The Manila Times - 23 April 2021
Pakistani envoy eyes closer trade ties with PH
By Anna Leah E. Gonzales
Pakistan’s Ambassador to the Philippines Dr. Imtiaz Ahmad Kazi said on Wednesday he would push for the inclusion of Pakistan in the Regional Comprehensive Economic Partnership (RCEP) to boost trade with the Philippines and other members of the Association of Southeast Asian Nations.
“In 2008 we had comprehensive economic partnership agreements with Malaysia, Indonesia. We also had similar arrangement in 2016 when I was director general of East Asia Pacific countries in foreign office — we were negotiating with Thailand, free trade agreement, we already have with China also, but I think most important in these days is what has been accomplished last year in November, which is the RCEP agreement between 15 countries — Asean plus 5 — and I’m going to recommend Pakistan to become part of that. Once we are in that group, automatically we will have all the Asean related tariff reductions as well as between all the 15 countries,” said Kazi during a roundtable with The Manila Times.
The RCEP, which includes the 10 Southeast Asian economies along with China, Japan, South Korea, New Zealand and Australia, is the world’s largest trade pact in terms of gross domestic product.
“So I would request them -— and they will study RCEP procedures — and if we can join that, this automatically takes care of our [Philippines-Pakistan] bilateral FTA (free trade agreements) that there’s no need [for] that once we join the RCEP. Let’s see how things work out in that, we’ll keep doing our best,” the ambassador said.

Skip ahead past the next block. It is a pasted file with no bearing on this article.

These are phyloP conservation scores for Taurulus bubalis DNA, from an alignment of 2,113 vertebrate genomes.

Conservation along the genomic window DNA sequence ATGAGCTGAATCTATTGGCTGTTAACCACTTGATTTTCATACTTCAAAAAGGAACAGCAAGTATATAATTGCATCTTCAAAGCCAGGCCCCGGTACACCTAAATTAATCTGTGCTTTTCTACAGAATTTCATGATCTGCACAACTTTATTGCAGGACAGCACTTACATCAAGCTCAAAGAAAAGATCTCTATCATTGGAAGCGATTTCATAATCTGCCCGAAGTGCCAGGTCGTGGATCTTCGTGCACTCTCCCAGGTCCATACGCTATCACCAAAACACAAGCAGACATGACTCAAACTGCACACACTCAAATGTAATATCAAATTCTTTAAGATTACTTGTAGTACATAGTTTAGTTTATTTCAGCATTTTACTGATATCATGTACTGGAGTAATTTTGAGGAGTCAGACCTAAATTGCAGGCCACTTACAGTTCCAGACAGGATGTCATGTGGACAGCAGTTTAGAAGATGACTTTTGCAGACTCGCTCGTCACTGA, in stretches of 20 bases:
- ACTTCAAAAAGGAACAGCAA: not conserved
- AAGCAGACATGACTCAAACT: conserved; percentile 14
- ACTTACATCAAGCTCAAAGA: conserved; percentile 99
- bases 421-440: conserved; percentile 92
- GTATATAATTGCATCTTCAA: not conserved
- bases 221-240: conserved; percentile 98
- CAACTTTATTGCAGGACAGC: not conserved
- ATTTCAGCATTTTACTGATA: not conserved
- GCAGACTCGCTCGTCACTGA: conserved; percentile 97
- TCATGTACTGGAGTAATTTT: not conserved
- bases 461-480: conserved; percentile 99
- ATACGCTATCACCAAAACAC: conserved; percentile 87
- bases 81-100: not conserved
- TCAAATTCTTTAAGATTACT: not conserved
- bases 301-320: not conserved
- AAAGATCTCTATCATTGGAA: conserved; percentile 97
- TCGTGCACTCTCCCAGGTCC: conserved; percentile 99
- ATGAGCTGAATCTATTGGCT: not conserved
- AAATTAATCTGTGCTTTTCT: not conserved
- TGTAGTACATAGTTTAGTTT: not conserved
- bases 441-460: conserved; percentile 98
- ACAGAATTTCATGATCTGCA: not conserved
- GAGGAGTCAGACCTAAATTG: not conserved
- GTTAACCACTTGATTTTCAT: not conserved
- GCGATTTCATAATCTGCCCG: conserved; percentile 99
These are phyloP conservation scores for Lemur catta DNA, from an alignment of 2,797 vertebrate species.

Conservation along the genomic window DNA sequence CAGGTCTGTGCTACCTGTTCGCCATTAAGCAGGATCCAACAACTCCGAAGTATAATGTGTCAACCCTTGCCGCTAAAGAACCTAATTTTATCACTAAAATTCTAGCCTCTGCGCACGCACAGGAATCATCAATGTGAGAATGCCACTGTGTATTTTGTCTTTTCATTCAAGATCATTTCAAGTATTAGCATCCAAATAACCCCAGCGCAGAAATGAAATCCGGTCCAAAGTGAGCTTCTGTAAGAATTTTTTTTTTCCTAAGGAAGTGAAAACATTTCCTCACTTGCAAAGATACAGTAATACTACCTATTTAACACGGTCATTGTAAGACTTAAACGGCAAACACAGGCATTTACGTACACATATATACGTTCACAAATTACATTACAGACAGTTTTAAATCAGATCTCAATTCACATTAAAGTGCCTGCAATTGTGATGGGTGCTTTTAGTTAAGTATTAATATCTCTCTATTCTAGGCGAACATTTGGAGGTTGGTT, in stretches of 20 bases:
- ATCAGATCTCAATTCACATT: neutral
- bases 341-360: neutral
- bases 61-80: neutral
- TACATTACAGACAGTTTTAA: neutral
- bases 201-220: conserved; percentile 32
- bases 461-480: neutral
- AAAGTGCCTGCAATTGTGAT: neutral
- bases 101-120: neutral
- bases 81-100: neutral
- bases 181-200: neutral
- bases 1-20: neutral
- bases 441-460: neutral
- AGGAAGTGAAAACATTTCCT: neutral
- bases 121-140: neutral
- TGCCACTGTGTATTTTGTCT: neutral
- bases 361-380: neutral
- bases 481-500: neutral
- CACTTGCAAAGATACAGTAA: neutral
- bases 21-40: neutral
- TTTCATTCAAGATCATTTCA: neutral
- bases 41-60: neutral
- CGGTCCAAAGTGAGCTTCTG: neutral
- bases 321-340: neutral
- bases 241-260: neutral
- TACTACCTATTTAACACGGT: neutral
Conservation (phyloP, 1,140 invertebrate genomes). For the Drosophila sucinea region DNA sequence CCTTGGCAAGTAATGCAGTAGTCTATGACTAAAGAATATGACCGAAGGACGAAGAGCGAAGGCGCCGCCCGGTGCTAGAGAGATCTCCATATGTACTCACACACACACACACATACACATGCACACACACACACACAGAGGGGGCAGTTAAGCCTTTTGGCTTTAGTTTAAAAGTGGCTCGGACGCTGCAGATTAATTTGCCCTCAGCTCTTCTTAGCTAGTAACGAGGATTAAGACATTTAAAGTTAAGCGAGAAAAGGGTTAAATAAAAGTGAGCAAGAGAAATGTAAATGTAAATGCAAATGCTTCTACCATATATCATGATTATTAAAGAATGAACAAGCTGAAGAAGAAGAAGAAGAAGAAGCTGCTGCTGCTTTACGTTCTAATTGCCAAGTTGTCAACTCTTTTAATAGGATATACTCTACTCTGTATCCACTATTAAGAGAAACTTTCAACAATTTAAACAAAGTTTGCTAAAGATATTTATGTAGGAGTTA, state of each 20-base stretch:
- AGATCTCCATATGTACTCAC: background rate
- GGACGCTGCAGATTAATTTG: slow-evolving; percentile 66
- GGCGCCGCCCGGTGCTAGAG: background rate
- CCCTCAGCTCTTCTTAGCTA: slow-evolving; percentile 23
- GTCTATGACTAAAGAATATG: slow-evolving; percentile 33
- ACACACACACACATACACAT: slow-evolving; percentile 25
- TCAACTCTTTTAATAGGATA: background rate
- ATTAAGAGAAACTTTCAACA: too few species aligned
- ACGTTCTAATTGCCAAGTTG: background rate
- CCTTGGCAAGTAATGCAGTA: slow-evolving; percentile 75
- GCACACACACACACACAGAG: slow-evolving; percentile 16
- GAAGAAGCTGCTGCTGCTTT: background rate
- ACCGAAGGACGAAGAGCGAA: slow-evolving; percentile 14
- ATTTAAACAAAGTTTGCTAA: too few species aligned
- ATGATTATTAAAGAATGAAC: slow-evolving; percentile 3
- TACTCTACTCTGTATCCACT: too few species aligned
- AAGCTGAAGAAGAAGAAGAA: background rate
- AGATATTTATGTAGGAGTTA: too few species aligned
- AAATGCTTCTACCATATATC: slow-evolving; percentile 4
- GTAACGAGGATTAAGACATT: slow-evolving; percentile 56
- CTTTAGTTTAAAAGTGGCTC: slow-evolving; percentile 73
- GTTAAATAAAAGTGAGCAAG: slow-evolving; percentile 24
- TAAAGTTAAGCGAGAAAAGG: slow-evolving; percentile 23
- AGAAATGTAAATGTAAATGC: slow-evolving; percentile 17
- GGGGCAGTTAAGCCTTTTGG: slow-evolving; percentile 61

Kazi said that while there were several initiatives to increase trade between the Philippines and Pakistan, a negotiation for a possible preferential trade agreement is yet to push through.
He added that Trade Undersecretary Ceferino Rodolfo earlier informed him that the Cabinet was deliberating the possibility of relaxing import rules for Pakistani rice.
“So, these are good developments. But you are right; we need to come to a point where we should have some preferential trade. We already had it in Malaysia when I was deputy high commissioner in 2009,” Kazi said.
The bilateral trade between the two countries amounted to $154 million in 2020. Pakistan’s exports to the Philippines stood at $120 million.
Philippine exports to Pakistan include garments, paper products, cosmetics, dairy products, processed fruits, coconut products, tobacco, electronic components and machineries, iron, steel, cement, and chemicals.
Top imports from Pakistan were housewares, textiles, processed foods, dairy products, marine products, fresh foods, tobacco, textile yarns and twines, and industrial products.
Besides strengthening economic ties, Kazi expressed enthusiasm on the revival of the Philippine Embassy’s Defense Wing in Islamabad in 2020 and the planned drafting of a memorandum of understanding for the Pakistan-Philippines defense cooperation.
He cited the Pakistani armed forces’ exceptional capabilities and experience in fighting terrorism, which the Philippines could benefit from.
Kazi said both countries could share intelligence since the Philippines was also dealing with terrorists’ threat particularly in Mindanao.